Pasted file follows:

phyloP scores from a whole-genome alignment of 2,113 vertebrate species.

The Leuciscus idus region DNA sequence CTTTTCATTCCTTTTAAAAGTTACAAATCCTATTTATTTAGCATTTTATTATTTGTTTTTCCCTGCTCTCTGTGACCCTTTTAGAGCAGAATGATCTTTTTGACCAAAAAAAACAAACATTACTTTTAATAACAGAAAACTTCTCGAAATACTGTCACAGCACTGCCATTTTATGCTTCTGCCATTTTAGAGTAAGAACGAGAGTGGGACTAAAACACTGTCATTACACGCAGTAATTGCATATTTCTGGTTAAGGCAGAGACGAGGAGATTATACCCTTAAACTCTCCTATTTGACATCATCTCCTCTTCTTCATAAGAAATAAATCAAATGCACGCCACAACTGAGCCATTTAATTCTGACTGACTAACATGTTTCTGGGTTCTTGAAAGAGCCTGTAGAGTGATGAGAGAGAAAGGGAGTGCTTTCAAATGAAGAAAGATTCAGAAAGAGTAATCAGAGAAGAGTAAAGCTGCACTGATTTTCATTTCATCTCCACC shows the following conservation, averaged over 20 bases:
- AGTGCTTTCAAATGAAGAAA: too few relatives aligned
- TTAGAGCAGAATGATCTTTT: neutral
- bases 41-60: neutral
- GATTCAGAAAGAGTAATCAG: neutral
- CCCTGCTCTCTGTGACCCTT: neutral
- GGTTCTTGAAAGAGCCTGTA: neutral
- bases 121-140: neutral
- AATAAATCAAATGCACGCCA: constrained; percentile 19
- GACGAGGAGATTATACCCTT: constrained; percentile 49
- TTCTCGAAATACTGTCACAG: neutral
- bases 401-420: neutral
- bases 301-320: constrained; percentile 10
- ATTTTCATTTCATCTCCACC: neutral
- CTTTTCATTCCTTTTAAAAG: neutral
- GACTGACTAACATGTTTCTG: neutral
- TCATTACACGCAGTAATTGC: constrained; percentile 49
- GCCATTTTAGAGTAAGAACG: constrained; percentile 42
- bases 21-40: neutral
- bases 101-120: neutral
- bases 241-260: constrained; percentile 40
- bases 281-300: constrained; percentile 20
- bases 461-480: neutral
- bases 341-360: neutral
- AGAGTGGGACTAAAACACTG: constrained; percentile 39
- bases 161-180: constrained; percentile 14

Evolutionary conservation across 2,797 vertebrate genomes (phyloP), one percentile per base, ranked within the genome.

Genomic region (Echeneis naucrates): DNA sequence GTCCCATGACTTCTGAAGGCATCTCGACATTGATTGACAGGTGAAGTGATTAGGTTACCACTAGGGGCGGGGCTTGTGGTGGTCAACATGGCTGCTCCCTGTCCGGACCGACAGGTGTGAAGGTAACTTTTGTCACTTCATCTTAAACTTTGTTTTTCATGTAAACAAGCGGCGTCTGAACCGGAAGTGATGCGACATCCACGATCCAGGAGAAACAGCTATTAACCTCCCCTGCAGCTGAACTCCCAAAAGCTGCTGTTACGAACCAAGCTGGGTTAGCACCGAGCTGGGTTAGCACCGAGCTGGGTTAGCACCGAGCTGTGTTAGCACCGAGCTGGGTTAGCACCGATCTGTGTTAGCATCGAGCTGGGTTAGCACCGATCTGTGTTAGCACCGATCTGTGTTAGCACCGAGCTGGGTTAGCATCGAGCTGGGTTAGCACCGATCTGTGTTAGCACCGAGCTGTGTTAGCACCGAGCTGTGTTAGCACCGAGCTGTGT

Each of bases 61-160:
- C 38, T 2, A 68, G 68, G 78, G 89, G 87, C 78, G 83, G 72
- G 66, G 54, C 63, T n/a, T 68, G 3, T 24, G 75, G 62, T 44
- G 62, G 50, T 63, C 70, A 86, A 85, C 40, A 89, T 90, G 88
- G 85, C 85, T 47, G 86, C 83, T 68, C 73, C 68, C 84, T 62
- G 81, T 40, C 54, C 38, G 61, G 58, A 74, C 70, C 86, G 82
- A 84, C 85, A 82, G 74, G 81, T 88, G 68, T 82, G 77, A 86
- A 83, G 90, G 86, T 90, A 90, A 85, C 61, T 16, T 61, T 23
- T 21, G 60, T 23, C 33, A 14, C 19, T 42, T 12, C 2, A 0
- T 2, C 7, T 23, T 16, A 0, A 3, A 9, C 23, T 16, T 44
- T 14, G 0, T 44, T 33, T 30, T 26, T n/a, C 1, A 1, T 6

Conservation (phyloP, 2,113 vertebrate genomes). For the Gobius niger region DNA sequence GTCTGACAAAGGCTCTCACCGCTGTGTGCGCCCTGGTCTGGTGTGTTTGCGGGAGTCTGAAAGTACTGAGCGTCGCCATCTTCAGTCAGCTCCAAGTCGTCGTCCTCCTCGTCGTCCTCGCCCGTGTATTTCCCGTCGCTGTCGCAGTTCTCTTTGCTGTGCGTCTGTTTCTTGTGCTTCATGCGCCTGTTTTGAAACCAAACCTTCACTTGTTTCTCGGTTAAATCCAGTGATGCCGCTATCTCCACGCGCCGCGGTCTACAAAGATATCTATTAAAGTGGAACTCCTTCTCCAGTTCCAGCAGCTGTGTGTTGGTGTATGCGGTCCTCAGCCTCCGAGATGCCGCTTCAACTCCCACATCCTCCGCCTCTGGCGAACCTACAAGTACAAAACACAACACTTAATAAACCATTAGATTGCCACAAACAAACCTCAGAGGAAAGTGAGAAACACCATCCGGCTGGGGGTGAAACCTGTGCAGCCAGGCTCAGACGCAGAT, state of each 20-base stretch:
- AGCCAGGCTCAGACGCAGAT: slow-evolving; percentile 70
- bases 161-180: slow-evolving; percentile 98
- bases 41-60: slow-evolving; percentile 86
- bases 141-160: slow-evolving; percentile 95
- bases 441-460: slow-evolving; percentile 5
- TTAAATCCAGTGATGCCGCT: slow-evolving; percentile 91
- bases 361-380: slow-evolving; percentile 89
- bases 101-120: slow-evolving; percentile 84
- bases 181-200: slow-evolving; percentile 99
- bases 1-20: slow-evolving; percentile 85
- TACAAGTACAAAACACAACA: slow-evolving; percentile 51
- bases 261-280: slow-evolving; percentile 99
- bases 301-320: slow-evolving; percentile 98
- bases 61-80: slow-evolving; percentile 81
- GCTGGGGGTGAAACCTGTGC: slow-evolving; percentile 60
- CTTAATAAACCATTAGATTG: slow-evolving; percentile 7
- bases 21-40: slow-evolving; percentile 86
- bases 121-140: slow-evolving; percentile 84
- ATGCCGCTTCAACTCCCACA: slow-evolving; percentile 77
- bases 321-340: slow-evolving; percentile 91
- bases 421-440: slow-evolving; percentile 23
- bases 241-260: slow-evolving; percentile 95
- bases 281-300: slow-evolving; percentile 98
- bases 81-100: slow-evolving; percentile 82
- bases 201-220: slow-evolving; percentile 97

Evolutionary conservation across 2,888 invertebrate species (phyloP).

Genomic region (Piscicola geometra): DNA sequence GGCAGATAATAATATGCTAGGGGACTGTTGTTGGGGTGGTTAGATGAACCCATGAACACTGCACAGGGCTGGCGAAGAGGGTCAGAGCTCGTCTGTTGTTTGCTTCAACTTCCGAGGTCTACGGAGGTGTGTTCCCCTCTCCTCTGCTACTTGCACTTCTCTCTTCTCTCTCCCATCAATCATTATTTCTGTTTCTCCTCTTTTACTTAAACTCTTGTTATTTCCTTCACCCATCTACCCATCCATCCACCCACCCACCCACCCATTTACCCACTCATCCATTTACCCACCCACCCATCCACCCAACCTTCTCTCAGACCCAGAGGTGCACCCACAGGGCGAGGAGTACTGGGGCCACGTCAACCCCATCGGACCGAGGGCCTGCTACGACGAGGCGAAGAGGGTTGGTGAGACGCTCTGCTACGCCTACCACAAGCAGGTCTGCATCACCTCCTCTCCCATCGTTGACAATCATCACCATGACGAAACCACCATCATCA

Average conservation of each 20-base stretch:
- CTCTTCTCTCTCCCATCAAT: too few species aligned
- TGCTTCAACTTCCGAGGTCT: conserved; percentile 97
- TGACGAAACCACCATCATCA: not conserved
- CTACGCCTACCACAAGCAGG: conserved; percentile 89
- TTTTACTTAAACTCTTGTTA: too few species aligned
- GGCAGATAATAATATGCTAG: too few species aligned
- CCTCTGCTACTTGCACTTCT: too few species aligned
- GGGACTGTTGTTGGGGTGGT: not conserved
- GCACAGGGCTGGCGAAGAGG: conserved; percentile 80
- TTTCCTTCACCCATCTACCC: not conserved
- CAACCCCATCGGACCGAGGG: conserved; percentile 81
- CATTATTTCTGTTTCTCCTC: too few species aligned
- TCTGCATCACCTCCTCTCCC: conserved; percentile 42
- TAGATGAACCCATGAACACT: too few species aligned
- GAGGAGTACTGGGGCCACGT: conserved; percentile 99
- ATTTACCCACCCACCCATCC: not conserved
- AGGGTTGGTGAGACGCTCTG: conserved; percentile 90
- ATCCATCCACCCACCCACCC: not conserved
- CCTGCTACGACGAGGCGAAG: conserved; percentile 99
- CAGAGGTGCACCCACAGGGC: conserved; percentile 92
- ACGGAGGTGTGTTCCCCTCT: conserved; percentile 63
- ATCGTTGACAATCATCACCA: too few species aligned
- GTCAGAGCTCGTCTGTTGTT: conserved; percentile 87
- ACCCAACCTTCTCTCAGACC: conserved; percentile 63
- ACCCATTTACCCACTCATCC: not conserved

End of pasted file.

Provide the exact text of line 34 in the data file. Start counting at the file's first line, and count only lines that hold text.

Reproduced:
- G 85, C 85, T 47, G 86, C 83, T 68, C 73, C 68, C 84, T 62